My definition of when I buy a “collection” has always been loose at best. I classify pretty much everything as a collection, because it’s just easier to have a category in place for when I mark it on my spending spreadsheet for the month. Even if I just buy someone’s EDH deck at buylist prices, I label it as a collection. Four thousand commons and uncommons that a Legacy player was looking to move from his basement? Also a collection in my book. Maybe I should start to refer to the smaller pickups as “acquisitions,” because I’m not buying out their entire accumulated (or collected, if you will) lot of cards. I’m just buying what they don’t need at the moment.
Lik Dis If U Cri Evertim
Back in May of this year, I wrote about my first few lots that I had purchased through Facebook at buylist prices. I’m not referring to that guy from high school on your friends list who happened to see one thing in his feed about Magic, so he sent you a private message reminding you that he still lives in the area and has a collection of cards he wants to sell you from 2003 to 2005. While those are nice and lucrative (albeit rare), I’m talking about having someone from California ship me two of her tier-one EDH decks at buylist prices. You don’t have to spend time sorting through bulk, and you just get to immediately throw the cards up on TCGplayer, eBay, or another buylist that you know will pay just a little higher than what you gave the seller.
Are these acquisitions an every-day occurrence? No, definitely not. I will say that they’ve been a more frequent find than Craigslist nowadays, and I find myself sending messages to sellers at least a few times a month on average (compared to less than once a month of finding a Craigslist ad worth sending a reply to). Not every seller is willing to take your offer of approximately buylist prices, and that’s okay. We’re there to give them options, not force-feed them our Cutco knives.
I’m going to go through my most recent
collection acquisition step by step, and try to show you how both sides can leave the conversation and transaction without being ripped off, and without feeling like you’re being ripped off.
Where Do I Find Them?
Well, you want to be a part of a lot of Facebook groups, for one. Does this result in a somewhat unsettling amount of garbage posts that you really couldn’t care less about? Yeah, definitely. Thankfully, you quickly learn who’s a frequent poster, who to “hide” posts from, and how to immediately recognize if a post is worth your time in the first few words. To get started, I recommend joining all of the groups that I listed in the first article. All of those groups are still active, and I’ve picked up (or sold) cards in every one. In the past several months since that article has gone live, I’ve found a couple of new groups that you can also find some value in:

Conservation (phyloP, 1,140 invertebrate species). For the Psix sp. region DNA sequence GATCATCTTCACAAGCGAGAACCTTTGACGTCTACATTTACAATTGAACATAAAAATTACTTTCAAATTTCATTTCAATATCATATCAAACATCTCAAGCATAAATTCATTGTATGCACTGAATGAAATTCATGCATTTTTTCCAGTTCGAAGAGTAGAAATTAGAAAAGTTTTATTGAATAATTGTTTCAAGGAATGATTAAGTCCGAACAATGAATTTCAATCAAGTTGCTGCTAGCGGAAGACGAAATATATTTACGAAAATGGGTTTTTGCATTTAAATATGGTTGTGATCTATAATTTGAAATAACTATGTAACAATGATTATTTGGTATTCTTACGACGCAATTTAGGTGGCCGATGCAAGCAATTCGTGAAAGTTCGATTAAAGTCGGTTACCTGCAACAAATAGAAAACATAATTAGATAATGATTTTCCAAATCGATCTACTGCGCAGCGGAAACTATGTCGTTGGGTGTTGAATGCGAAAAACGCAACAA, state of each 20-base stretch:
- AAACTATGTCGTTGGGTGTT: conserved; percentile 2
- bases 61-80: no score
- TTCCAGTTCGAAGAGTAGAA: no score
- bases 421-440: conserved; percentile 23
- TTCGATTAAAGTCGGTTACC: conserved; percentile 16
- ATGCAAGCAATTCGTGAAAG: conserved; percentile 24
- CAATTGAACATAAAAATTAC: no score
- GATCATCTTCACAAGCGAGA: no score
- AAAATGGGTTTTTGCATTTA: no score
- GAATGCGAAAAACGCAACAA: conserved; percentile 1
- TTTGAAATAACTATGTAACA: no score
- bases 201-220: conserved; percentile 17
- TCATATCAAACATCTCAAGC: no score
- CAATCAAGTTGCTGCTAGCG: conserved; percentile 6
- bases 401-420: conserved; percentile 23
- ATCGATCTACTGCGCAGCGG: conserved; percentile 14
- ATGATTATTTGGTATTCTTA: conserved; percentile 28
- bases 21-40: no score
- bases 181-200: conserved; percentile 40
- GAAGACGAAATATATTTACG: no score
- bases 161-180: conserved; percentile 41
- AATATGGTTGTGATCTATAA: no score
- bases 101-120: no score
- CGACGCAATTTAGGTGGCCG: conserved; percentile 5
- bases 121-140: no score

The SICK deals page doesn’t have nearly as many “buylist”-esque posts, but I highly recommend joining it if you’re a player who still occasionally wants to buy cards for personal use. The prices are always cheaper than TCGplayer or eBay, and can be very close to buylist sometimes.
Although these are the most prominent groups that don’t correlate with a specific region, I still highly recommend networking with your local area and joining most of the region-specific groups on Facebook. Finance aside, they’re good ways to make friends, carpool for events, learn about new sales your LGS might be having, etc.
However, certain areas might have your juicy Facebook acquisitions on lockdown without you even knowing it:
Derek bought up an excellent point that I had never really run into (at least that I know of): some area Facebook groups may be moderated by the same people who buy and sell collections as a source of income. If the group settings require posts to be submitted to an admin before they’re accepted, then we may very well be missing out on a lot of the sweeter deals before they even go public. While there’s unfortunately nothing we can really do about that, you’ll probably notice eventually if there just don’t happen to be any good deals at all on your local Facebook group.